Daily Press Briefing by the Office of the Spokesperson for the Secretary-General

The following is a near-verbatim transcript of today’s noon briefing by Farhan Haq, Deputy Spokesman for the Secretary-General.

**Briefing Guests

Good afternoon, everyone.

In a short while, I will be joined here by Cassie Flynn, the UN Development Programme’s (UNDP) Global Director for Climate Change.

She will be joined virtually by Stephen Fisher, Professor of Political Sociology at the University of Oxford.

They will brief on the launch of the People’s Climate Vote — the largest poll of public opinion on global climate action.


This morning, the Secretary-General spoke to Security Council members on the evolving threats in cyberspace.

He said that breakthroughs in digital technologies are happening at warp speed and revolutionizing economies and societies. The Secretary-General warned that while instant connectivity is bringing people together, it can also leave people, institutions and entire countries deeply vulnerable.

He said that malicious activity in cyberspace is on the rise by both State and non-State actors and by outright criminals and that the misuse of digital technology is becoming more sophisticated and stealthy.

The Secretary-General underscored that there should be strong frameworks in line with international law, human rights and the UN Charter, and focused efforts by all States to prevent the extension and escalation of conflicts within, and through, cyberspace.  He also encouraged Council members to integrate cyber-related considerations into their workstreams and resolutions.  His full remarks are online.


The UN Special Coordinator for Lebanon, Jeanine Hennis-Plasschaert, visited UNIFIL (United Nations Interim Force in Lebanon) headquarters in Naqoura today and met today with the Force Commander, Lt. Gen. Aroldo Lázaro, and with UN peacekeepers deployed in south Lebanon.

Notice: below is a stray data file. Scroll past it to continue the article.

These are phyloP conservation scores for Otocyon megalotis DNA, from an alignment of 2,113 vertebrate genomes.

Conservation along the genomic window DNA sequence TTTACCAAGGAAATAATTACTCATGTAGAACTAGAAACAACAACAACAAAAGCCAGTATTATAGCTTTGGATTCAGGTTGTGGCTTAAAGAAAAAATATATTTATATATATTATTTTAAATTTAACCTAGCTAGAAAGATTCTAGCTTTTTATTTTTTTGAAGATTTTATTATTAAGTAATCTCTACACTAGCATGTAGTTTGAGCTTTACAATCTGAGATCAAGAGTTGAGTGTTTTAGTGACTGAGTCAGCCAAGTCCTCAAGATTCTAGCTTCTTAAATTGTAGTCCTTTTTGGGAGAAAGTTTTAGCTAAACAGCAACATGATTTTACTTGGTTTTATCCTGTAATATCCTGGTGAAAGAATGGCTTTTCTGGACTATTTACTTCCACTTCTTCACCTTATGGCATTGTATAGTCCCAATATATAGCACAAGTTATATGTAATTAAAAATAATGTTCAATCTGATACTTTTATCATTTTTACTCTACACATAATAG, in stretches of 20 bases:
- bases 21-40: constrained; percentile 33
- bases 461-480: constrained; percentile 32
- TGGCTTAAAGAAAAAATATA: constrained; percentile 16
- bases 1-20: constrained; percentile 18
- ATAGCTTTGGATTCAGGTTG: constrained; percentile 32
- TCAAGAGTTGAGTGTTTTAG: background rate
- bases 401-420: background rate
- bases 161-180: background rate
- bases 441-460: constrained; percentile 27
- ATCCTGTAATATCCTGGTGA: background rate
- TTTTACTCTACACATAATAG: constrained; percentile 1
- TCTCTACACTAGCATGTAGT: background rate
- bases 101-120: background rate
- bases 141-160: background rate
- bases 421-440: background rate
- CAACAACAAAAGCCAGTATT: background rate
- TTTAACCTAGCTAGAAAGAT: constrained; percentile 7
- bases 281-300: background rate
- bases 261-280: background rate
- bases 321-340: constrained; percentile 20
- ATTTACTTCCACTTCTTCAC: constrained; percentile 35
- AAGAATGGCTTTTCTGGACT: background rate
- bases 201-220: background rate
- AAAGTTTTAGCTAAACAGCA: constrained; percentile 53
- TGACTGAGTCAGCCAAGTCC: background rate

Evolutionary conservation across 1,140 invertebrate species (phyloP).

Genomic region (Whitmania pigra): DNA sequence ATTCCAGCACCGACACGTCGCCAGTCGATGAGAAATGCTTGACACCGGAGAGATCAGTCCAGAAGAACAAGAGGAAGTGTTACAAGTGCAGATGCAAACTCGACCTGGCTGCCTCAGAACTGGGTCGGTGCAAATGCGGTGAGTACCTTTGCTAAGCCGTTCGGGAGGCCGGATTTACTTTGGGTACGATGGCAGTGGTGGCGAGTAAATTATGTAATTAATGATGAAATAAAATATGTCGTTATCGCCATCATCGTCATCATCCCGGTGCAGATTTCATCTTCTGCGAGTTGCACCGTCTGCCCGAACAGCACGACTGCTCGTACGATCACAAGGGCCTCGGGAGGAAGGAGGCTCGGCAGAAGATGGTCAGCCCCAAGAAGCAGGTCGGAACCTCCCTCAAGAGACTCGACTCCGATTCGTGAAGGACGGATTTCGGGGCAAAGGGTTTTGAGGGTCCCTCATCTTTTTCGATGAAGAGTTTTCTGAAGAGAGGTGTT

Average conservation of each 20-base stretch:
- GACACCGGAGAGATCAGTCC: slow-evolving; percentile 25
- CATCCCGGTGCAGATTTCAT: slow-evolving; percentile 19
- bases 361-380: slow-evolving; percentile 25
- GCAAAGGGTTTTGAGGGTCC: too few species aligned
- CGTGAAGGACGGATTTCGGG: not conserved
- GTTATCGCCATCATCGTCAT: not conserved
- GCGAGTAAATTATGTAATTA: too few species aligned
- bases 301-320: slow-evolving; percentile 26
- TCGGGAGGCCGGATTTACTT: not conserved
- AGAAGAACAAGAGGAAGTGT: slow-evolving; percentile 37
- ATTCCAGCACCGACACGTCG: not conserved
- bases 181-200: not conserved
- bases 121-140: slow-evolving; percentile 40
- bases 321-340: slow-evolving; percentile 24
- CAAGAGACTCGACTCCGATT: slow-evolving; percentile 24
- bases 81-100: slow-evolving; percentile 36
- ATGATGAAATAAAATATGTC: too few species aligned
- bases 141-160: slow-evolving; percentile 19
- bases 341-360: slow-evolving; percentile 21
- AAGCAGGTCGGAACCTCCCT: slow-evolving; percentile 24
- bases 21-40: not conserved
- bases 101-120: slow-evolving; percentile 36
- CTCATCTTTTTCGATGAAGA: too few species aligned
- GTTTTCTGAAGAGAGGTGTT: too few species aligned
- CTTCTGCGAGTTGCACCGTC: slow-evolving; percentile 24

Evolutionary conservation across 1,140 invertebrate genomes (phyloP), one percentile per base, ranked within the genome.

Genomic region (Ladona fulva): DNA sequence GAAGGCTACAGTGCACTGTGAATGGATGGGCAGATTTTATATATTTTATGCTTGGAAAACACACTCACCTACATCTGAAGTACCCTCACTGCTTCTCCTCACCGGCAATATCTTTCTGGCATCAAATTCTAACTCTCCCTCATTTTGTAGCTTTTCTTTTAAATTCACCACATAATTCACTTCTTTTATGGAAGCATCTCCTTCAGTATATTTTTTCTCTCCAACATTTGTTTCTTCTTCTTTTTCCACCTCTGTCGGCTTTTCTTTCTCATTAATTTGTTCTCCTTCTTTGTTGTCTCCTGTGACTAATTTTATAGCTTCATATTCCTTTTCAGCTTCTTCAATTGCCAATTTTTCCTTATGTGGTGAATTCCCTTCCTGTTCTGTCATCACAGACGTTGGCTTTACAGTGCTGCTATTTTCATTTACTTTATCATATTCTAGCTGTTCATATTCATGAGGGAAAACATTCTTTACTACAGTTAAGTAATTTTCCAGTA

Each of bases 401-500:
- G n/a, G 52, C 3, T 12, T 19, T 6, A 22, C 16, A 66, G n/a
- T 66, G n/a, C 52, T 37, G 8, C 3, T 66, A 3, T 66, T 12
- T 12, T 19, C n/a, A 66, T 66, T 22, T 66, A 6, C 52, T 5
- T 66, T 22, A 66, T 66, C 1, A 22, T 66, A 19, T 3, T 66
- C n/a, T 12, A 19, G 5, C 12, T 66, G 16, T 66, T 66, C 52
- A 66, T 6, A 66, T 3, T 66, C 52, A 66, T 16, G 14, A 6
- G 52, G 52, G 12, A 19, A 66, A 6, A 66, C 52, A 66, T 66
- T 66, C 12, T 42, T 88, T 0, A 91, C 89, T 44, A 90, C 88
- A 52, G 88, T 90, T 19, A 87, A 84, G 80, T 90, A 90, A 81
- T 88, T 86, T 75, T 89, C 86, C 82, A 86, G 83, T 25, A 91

She visited the Blue Line and said afterwards that it is crucial for all sides to stop the firing and for the parties to commit to sustainable solutions in line with Security Council resolution 1701.  There is no inevitability to conflict, she said.

The Special Coordinator and the Force Commander both reaffirmed that the parties can choose negotiations and peace and that the UN remains committed to engaging with all parties and international partners to restore peace, security, and stability in Lebanon, Israel, and the broader region at this crucial juncture.

**Occupied Palestinian Territory

Turning to Gaza, the Office for the Coordination of Humanitarian Affairs (OCHA) reports that hundreds of thousands of displaced people in southern Gaza suffer from poor access to shelter, health, food, water and sanitation.

From 7-14 June, OCHA led humanitarian assessments in displacement sites in the south of Gaza:  in Deir al Balah, two in Khan Younis and two in the Al Mawasi area of Rafah. Our colleagues found people living in overcrowded makeshift shelters and tents which are in dire need of repair and do not offer any protection from extreme heat.

Access to water is critically low and people have to queue for long hours to collect it and are forced to rely on sea water for domestic use. There is a continuing spread of communicable illnesses, amid sewage overflow, the proliferation of insects, rodents and snakes, and a near-total lack of hygiene items and sanitation facilities.

Many households report having only one meal every day, with some having one meal every two or three days, relying mostly on bread, food sharing with other families, and rationing stocks.

Meanwhile, OCHA tells us that access constraints continue to severely undermine the delivery of essential humanitarian assistance and services across Gaza.  Between 1-18 June, out of the 61 coordinated humanitarian assistance missions to northern Gaza, 28 — or 46 per cent — were facilitated by Israeli authorities, 8 — or 13 per cent — were denied access, 16 — or 26 per cent — were impeded, and 9 — or 15 per cent — were cancelled due to logistical, operational or security reasons.

Once again, we want to underscore that humanitarian operations in Gaza must be fully facilitated and all impediments must be lifted.

**Central America and Mexico

We have an update on flooding and landslides that hit Mexico and Central America between 15 and 17 June.

Our humanitarian colleagues tell us that according to forecasts, up to 75 centimetres of rain is expected by the end of this week.  That is because there is a broad area of low pressure centred over northern Central America and southern Mexico, in a pattern that is known as a Central American Gyre.